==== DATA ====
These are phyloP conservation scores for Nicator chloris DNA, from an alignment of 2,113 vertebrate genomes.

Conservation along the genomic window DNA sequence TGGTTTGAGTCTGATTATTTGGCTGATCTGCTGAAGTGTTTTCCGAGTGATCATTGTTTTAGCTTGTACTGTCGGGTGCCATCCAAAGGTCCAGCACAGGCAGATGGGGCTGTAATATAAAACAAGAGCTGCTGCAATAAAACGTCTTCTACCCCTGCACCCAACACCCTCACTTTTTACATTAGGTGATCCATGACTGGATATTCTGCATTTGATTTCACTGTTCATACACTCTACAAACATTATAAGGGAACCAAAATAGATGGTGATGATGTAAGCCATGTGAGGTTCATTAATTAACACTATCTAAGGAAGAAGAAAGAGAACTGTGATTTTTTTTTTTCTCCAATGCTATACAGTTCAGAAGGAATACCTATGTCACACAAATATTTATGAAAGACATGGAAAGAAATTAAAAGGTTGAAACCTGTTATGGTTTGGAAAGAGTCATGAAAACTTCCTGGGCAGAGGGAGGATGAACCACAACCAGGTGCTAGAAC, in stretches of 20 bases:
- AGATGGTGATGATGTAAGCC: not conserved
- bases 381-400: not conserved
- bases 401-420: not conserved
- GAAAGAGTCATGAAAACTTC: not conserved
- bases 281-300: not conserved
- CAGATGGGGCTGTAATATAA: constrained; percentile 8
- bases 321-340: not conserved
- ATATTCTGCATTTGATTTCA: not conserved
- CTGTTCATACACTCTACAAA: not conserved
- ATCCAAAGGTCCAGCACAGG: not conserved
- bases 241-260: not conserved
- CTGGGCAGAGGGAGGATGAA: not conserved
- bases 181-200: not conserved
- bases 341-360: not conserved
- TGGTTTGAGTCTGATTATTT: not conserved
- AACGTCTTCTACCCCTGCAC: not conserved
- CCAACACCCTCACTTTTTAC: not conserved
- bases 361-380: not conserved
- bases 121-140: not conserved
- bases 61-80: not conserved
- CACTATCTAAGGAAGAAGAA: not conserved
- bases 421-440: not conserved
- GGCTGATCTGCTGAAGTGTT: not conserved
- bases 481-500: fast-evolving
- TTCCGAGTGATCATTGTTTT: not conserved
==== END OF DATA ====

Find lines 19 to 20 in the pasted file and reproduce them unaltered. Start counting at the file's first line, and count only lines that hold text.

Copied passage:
- CCAACACCCTCACTTTTTAC: not conserved
- bases 361-380: not conserved